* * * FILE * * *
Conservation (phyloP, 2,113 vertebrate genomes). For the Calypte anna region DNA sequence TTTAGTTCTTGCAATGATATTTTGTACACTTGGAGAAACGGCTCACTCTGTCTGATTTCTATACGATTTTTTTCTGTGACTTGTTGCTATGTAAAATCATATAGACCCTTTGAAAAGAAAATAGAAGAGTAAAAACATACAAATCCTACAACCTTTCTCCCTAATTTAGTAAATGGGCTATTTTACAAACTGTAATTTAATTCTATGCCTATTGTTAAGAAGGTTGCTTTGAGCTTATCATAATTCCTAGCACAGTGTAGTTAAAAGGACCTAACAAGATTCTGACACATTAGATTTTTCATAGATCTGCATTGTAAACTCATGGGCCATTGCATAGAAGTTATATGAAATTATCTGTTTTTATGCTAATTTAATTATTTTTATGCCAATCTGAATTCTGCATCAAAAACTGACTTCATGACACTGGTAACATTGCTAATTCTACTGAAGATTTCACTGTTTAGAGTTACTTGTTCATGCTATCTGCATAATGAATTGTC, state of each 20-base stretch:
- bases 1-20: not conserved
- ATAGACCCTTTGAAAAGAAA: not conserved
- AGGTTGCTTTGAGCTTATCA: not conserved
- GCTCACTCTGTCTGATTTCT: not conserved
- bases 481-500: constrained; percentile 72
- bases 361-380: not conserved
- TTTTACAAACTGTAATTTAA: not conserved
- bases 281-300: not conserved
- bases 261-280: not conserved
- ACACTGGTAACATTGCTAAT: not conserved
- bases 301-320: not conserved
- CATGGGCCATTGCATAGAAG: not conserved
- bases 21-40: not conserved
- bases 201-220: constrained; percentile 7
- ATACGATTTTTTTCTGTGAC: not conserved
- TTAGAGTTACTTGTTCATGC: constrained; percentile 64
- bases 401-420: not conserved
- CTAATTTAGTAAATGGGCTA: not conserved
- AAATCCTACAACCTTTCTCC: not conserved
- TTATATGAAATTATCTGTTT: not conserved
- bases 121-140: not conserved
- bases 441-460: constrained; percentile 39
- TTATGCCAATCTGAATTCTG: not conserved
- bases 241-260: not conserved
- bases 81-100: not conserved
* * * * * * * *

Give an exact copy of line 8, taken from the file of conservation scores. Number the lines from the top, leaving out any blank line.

- TTTTACAAACTGTAATTTAA: not conserved